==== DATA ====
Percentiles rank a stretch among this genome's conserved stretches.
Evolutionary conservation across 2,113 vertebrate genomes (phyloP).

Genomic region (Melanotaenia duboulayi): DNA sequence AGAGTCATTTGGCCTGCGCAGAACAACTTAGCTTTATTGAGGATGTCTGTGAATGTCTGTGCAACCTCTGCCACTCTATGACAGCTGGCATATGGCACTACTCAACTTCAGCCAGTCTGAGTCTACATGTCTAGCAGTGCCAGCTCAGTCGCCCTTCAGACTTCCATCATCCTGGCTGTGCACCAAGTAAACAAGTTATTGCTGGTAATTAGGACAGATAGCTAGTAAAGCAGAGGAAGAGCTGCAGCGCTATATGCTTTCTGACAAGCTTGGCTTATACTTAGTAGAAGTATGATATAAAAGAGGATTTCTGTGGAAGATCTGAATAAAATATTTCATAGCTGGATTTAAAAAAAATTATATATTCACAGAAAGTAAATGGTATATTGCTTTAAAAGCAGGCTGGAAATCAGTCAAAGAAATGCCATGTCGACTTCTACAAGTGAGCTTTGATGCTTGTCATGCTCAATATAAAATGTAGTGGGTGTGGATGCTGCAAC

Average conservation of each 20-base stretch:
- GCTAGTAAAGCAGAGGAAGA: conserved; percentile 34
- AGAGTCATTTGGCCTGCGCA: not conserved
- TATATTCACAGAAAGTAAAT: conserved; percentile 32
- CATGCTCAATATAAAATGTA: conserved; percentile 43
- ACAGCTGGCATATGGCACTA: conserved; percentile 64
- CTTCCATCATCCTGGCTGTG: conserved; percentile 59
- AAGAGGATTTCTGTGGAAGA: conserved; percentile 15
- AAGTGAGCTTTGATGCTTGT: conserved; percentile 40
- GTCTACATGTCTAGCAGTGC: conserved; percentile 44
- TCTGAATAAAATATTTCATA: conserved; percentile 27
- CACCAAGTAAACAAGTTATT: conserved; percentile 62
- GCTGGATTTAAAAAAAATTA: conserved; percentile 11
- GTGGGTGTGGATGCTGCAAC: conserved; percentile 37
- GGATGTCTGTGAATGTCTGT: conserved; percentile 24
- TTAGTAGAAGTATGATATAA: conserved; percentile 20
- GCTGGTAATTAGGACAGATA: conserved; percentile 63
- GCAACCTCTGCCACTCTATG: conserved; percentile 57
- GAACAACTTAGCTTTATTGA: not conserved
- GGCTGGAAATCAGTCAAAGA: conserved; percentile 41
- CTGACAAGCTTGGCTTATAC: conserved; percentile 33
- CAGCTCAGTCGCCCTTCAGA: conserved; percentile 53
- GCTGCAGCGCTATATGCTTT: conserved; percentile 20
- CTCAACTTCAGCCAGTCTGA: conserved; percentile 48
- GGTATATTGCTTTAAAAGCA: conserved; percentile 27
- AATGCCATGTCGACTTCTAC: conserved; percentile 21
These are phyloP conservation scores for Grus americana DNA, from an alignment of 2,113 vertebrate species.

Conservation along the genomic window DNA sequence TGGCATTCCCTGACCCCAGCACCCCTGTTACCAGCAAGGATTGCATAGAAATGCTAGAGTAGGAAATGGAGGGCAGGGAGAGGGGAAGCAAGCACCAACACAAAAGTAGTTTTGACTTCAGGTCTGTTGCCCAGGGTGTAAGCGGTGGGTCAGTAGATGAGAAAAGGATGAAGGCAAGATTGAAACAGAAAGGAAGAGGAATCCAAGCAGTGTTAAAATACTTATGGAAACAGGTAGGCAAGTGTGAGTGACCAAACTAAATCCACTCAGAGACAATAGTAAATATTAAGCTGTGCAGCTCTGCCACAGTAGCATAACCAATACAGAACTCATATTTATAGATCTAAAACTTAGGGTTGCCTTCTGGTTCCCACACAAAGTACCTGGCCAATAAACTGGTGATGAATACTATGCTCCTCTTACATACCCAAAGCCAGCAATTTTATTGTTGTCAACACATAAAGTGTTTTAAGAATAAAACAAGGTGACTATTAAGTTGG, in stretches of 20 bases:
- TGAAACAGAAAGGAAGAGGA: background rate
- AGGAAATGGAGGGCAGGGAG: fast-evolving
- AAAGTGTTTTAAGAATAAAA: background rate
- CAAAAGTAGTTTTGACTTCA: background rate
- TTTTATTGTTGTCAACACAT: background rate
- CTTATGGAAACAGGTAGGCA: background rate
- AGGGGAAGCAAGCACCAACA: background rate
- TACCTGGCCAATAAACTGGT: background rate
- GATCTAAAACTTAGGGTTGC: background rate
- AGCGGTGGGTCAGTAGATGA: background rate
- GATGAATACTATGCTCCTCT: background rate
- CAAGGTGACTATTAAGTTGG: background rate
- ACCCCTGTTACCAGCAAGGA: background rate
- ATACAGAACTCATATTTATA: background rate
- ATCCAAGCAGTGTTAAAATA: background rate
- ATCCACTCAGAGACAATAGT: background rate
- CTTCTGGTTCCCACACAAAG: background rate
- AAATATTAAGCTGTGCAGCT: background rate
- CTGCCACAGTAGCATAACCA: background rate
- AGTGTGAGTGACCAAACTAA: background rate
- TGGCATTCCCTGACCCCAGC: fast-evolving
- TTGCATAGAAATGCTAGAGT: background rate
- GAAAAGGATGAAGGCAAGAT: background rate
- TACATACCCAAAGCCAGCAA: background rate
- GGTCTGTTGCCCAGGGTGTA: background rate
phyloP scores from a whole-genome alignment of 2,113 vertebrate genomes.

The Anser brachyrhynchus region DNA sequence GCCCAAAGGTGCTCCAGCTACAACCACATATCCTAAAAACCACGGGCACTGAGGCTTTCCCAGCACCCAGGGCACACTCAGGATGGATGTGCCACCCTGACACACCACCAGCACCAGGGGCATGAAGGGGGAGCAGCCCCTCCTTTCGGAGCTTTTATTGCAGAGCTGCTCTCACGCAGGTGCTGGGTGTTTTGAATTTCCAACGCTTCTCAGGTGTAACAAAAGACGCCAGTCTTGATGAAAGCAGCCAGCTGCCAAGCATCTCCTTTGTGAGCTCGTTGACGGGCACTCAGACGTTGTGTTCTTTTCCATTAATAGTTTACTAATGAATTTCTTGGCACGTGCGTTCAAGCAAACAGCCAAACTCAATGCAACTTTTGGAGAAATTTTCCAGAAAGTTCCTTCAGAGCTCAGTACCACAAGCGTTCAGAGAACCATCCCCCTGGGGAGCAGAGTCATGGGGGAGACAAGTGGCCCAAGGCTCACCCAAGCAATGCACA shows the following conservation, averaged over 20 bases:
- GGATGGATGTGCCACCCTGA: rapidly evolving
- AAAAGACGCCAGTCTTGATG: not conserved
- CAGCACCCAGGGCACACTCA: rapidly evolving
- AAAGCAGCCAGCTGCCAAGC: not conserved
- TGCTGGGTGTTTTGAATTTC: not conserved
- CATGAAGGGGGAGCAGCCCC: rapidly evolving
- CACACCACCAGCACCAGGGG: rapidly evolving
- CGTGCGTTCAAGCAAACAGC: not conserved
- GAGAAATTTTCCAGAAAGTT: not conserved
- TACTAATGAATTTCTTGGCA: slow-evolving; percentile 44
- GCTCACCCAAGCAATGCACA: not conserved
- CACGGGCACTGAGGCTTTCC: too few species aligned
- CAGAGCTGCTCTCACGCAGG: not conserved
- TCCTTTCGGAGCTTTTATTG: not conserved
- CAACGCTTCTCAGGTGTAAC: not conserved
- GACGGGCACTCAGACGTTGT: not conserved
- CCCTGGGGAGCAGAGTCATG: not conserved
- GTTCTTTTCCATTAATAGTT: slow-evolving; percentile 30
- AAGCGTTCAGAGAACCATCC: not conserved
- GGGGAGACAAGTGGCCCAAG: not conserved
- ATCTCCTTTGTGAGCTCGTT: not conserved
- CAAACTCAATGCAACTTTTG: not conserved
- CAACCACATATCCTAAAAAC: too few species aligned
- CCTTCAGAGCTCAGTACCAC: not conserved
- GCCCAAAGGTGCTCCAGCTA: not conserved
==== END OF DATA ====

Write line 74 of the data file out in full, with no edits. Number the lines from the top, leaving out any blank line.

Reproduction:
- GACGGGCACTCAGACGTTGT: not conserved